I learned in the years after design school that the world really just wants to know one thing: what it can get from you. If I’m going to demand that the world pay me for who I am, I must first, unwaveringly, know who I am. And it’s nearly impossible for me to know who I am while blindly responding to negativity-based messaging every day of my life.
There is one certain way to disrupt the insidious nature of corporate messaging: become an object of art yourself. That sounds like another eyeroll-inducing Margaret Richardson quote. What I mean to express to you, my dear fellow creatives, is that we can design ourselves out of systems designed to bind us. We are, after all, well versed in complex cultural conundrums. We solve them consistently, or we get fired. So let's use the same principles that define our practice, shall we?
What’s the solution to being marketed to, as a consumer, which distracts from our own creative practice? Stop being marketed to. How can we survive the barrage of the 3,000-5,000 ads we’re exposed to every day? How can we possibly create in this environment? Treat ourselves as an object of art. Feed our inner creative with positive, nourishing attention. By this I mean, curate and design your thinking patterns. Remind yourself that you have unique value in the way you see the world. Compose mantras that mean something to you when you’re experiencing self doubt. Here are some that work for me:
If our inner creativity is a garden, we must water it. Stop the syphoning of our identities and hearts to global conglomerates and feed yourself with positive reinforcement, angels. I promise you in just a few weeks of daily self talk that’s kind and encouraging, you’ll see a change in your energy. Your work will feel lighter. Your connections faster, your cognitive abilities fluid, sharp.
Once we start watering our inner creative gardens, we begin to loosen the chains of late capitalism, and get closer to recapturing our hearts, and putting them back in our chests. What this means, however, is that we must know ourselves. If we are going to ask to get paid for who we are, we must be able to tell the world who we are.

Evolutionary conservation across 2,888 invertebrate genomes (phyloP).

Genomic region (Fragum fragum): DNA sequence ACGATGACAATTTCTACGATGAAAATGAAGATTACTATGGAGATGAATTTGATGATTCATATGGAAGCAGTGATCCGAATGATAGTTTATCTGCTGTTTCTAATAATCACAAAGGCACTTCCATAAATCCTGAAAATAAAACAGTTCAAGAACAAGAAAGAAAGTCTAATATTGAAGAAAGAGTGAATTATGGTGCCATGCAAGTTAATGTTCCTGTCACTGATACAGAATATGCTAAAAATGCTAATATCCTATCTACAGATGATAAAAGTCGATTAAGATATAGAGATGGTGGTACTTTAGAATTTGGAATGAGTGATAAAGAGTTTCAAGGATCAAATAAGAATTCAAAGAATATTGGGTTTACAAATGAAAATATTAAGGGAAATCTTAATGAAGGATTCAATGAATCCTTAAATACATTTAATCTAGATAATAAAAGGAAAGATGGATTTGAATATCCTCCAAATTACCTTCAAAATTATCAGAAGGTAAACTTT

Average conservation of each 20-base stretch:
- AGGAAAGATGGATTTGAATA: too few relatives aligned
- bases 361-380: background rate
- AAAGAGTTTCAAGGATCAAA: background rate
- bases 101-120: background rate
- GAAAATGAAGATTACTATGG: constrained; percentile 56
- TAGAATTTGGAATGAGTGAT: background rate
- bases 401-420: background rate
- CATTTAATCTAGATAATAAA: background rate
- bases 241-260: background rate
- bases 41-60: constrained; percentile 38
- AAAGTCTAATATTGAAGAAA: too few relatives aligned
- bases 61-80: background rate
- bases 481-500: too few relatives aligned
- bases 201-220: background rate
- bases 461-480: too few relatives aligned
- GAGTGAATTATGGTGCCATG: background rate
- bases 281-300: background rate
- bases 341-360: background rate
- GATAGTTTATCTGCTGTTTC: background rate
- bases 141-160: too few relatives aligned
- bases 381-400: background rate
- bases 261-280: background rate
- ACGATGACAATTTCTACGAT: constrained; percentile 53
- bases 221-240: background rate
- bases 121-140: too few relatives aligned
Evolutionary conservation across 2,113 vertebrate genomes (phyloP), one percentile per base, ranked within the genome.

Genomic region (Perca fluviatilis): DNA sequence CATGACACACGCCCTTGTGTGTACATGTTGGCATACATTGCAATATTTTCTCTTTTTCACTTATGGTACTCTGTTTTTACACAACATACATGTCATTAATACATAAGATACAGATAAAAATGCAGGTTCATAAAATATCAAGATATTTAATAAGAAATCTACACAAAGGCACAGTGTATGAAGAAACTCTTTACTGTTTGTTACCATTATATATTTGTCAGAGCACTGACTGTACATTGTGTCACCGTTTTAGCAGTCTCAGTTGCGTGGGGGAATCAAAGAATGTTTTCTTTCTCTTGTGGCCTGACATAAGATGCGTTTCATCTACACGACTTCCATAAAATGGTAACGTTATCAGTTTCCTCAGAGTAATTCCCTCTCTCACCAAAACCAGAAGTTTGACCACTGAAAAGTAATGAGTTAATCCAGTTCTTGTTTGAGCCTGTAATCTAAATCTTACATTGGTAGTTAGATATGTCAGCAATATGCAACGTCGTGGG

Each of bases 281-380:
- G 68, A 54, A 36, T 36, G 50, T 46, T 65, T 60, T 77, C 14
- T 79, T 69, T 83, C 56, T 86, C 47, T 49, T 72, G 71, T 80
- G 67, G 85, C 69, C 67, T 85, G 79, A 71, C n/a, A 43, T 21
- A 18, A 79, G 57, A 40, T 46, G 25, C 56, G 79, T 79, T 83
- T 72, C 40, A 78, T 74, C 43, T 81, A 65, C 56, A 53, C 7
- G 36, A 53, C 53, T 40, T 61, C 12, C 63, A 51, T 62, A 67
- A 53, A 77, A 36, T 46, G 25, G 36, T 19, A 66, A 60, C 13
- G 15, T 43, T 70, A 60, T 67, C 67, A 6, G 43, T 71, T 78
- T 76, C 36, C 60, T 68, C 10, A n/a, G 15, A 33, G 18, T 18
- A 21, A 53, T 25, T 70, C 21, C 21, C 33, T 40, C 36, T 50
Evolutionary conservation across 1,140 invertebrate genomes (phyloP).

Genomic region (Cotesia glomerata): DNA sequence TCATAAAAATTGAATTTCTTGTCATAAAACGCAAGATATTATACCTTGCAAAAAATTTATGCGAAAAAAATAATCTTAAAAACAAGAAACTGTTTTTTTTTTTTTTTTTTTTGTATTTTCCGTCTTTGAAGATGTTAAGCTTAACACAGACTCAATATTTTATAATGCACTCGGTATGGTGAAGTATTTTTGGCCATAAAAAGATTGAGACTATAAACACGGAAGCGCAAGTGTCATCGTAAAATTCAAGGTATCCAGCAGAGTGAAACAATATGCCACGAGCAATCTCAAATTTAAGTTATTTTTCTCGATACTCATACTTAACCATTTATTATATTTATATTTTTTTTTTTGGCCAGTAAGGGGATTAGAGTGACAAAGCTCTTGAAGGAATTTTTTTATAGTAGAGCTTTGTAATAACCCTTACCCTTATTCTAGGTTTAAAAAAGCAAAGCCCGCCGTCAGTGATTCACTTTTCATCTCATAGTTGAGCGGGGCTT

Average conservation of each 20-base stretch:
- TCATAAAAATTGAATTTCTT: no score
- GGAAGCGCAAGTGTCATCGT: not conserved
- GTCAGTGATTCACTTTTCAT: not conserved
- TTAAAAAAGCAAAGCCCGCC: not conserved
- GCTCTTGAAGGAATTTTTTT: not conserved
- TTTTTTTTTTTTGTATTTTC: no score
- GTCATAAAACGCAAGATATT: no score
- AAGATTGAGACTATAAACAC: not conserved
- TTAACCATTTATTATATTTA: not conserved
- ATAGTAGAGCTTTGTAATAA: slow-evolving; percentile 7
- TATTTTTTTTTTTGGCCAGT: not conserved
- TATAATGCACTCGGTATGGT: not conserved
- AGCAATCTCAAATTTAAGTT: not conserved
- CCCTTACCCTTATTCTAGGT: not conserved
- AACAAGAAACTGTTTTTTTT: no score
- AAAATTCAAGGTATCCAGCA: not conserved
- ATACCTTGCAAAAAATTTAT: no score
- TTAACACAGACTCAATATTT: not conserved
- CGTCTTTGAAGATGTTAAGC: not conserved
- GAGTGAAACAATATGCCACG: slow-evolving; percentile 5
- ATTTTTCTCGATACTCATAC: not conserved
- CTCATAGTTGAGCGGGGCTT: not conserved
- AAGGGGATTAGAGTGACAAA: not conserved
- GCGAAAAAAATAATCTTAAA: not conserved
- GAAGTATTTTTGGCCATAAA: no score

On November 8, I felt like the world was trying to tell me who I am. A subject of an American idea that I didn't vote for. A marginal voice in a sea of powerful negativity. It was one of the worst nights in my adult life. And then Meryl Streep spoke these words into a microphone during an awards ceremony, "Take your broken heart, make it into art.” I realized I had to recapture my broken heart, or I was at risk of losing it entirely.
Somehow, after the paralysis of the election, I was empowered to start an identity-based work called One Dangerous Queer, which was the first time I had told the world what I was, in a formal way. I photographed 50 incredible humans who empower queerness in others, each of who has also empowered me. In photographic form, I shared my heart with the world. And I have to say, having completed this work, it was the most powerful process of my creative career. I felt like Moana when she dove to the bottom of the sea to grab the heart of Te Fiti.
I found myself in the act of this creative work. I'm so grateful for the people who gave me permission to shake off the paralysis of the realities of the modern era, and make something with my heart. Maybe it was Margaret, maybe it was Meryl. I stand here before my community today, where comparison to others is completely irrelevant, fully numb to all the ads that are thrown at me daily. My heart is inside my chest, and the flourishing garden that I watered during the dark storm has come into bloom. This is what I want for all of the creatives who may be reading this.
Let's make history together. I'm waiting patiently for you. If you need me, just book a rainbow, I'll be at the end of it, watering my garden. Grab your watering can and a handful of sparkles, darling; we’ve got work to do. I can’t guarantee you’ll get paid in U.S. currency for your efforts. But you’re going to feel alive and wealthy in so many ways that it won’t even matter.